Why It's A Bad Idea To Refrigerate Garlic

Garlic might repel vampires, but for many Allium sativum fans, it's magnetic.

If you sprinkle your movie night popcorn with garlic powder or pull a steaming tray of garlic bread from the oven with every spaghetti dinner, you already know what a difference garlic can make in the kitchen. Beginner and long-time chefs alike start out honing their culinary skills by cooking with garlic.

In the Journal of Nutrition, Dr. Richard S. Rivlin, MD, reports that physician and "Father of Medicine," Hippocrates, was prescribing garlic to ailed Greeks as early as 480 BCE. The health benefits of garlic are (almost) as delicious as its flavor profile. Medical News Today reports that garlic can aid in remedying respiratory problems, parasites, poor digestion, and fatigue.

Whether you're in it for the science or the taste, be sure not to make the common mistake so many home cooks do– storing garlic in the fridge. Here's why you should keep garlic out of the refrigerator.

Refrigeration causes sprouting

According to Dr. Leonard Perry, Department of Plant and Soil Science at the University of Vermont, there are 11 types of garlic. Garlic (Allium sativum) is divided into two main categories: the hardneck (ophioscorodon) and softneck (sativum). These are based on whether the garlic variation sprouts a long bulbis neck from the top of the plant. (Check out this fermented subspecies, black garlic.)

However, despite its variety of different subspecies, proper storage methods are universal for all types of garlic. The most important factor impacting garlic's freshness is temperature.

Coldness causes garlic to begin sprouting. Sprouting is the process in which garlic develops offshoot growths, via KCET PBS –- like when tuber vegetables such as sweet potatoes grow thin curly roots as they begin deteriorating.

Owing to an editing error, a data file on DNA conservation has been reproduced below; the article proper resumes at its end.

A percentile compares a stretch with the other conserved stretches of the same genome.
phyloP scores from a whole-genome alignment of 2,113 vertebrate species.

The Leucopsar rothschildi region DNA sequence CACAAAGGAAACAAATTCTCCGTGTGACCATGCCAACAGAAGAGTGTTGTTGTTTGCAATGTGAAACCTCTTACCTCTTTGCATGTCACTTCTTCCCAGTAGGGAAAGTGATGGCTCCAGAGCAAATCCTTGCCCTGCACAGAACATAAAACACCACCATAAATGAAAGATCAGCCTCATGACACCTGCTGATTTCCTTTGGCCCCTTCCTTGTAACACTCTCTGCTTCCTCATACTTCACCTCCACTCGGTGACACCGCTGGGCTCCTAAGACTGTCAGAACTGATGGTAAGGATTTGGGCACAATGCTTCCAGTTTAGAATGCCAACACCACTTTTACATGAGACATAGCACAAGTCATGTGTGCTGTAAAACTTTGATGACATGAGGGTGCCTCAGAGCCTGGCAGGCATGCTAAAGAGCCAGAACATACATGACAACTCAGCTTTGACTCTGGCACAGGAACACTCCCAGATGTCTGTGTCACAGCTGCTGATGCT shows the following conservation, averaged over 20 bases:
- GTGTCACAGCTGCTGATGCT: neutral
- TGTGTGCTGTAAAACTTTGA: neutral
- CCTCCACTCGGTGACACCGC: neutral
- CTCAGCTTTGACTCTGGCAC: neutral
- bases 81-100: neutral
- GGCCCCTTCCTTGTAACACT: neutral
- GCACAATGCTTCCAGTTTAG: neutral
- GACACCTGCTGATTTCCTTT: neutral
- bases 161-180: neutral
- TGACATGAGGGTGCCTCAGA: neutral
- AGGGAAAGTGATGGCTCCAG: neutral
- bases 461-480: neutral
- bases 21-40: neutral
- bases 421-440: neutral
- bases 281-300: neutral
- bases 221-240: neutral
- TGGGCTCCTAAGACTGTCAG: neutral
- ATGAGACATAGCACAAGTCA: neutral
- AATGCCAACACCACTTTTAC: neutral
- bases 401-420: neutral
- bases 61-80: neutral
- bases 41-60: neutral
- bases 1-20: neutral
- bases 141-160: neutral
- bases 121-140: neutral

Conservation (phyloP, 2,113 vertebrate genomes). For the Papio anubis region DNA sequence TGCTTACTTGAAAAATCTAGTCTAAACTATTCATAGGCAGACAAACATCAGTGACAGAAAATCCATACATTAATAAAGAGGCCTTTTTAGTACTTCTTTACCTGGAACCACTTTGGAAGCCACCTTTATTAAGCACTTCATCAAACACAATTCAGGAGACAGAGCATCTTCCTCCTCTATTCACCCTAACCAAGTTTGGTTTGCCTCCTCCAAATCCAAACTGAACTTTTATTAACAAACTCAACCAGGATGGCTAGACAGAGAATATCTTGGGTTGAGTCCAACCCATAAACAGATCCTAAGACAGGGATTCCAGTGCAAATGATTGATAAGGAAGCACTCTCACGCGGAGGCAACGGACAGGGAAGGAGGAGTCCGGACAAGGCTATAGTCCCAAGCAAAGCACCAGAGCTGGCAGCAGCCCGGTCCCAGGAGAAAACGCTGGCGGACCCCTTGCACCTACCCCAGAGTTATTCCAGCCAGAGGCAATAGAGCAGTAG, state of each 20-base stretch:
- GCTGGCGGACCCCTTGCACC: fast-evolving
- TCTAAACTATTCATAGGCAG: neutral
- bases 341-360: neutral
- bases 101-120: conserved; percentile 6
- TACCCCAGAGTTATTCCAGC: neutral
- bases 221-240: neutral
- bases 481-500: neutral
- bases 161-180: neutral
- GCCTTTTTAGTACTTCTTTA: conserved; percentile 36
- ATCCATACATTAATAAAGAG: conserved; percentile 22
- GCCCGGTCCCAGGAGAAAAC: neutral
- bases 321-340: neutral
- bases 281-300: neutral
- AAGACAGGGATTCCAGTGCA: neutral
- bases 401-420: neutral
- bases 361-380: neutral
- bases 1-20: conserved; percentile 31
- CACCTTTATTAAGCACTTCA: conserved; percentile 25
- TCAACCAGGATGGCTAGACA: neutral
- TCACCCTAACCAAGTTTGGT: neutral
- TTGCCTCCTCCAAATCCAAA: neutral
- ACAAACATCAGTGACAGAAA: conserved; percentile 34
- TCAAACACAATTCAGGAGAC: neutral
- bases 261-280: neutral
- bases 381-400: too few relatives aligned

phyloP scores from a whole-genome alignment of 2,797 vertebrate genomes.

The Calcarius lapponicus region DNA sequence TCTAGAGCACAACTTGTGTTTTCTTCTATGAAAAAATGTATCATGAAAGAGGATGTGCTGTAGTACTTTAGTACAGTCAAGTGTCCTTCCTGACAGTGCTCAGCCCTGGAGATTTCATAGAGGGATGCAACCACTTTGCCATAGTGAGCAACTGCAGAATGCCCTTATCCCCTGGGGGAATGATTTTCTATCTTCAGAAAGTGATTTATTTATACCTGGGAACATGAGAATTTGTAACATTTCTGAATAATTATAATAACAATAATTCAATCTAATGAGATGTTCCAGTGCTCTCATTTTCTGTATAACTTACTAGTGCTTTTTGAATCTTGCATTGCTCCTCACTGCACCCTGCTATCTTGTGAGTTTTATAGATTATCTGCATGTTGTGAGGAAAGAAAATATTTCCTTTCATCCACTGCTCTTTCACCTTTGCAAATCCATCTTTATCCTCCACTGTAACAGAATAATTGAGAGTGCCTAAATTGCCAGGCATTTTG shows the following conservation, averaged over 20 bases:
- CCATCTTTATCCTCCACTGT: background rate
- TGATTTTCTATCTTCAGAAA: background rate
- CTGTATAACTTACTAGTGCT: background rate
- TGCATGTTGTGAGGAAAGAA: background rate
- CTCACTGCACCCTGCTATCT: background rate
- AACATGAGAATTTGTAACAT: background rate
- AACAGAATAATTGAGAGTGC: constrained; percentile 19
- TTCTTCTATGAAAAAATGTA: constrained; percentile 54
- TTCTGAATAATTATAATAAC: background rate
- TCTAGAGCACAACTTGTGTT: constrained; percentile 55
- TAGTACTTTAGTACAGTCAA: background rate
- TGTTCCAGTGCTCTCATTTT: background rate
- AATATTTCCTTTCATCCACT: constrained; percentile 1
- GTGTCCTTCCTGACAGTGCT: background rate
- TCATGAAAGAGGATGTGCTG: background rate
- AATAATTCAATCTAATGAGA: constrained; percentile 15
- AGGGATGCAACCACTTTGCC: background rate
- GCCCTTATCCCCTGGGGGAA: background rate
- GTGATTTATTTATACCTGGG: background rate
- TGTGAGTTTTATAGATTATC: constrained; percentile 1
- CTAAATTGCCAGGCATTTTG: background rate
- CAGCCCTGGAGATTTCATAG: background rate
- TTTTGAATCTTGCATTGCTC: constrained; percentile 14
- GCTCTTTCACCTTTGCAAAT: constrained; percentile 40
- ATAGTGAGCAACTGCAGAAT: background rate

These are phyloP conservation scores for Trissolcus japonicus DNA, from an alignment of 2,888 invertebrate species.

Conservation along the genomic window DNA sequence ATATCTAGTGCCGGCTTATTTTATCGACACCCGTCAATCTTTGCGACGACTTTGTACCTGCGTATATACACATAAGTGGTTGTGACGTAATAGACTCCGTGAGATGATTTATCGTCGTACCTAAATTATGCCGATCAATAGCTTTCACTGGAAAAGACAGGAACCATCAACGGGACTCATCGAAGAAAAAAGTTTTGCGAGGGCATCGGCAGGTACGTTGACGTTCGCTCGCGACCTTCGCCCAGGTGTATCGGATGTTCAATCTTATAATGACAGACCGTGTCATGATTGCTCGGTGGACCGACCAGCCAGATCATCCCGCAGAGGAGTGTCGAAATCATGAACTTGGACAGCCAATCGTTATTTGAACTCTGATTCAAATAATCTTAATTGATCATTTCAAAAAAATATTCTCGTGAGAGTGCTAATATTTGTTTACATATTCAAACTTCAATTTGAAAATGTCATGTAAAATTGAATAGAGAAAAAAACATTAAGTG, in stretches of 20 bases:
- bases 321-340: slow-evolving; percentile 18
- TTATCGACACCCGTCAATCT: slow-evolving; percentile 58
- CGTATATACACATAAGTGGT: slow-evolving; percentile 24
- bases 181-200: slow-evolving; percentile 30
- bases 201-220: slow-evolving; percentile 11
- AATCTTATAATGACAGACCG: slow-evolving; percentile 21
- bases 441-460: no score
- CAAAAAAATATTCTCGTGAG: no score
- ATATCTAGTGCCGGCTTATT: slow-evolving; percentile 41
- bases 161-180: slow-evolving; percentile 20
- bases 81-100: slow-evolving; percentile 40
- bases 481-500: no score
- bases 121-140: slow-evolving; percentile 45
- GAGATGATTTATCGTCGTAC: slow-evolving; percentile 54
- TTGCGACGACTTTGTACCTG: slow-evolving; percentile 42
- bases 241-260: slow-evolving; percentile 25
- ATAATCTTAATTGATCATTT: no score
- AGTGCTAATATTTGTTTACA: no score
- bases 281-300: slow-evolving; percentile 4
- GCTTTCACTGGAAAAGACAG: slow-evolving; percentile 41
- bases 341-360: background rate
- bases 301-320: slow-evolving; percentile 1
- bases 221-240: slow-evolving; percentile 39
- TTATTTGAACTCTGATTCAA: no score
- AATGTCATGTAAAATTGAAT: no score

Storing garlic cloves at room temperature is the best way to prevent premature sprouting and optimize freshness. Biologist Sarit Rohkin Shalom of the National Library of Medicine conducted a study and found that garlic plants from cold storage developed sprouts twice as quickly as cloves stored at room temperature. Early bulb formation induced by cold storage, he reports, impedes normal foliage leaf development. According to Bon Appétit, sprouted garlic is technically safe to eat, but its sharp, bitter flavor is considered less than ideal by most palettes.

How to properly store garlic at room temperature

Keeping the entire garlic bulb whole is the best way to store fresh garlic. Once the bulb is broken, says Heathline, greater surface area is exposed to oxidation and the garlic's life span decreases. The garlic experts at Spice Cravings maintain that whole bulbs of garlic will keep for as long as 3-6 months at room temperature while whole, unpeeled cloves will only keep for up to 10 days. 

If the temperature is the most important factor in keeping garlic fresh, ventilation is the second most important. Gilroy Garlic substantiates that garlic needs thorough ventilation to prevent rot and molding. They suggest investing in a garlic keeper, like this one from West Elm. Alternatively, the easiest, most cost-friendly method for aerating your cloves is by keeping them in a mesh grocery bag, like this one from Public Goods.

Take a cue from Hippocrates and load up on the garlic. With these tips, you'll be sure to reap all the flavor and health benefits of garlic and keep it fresh.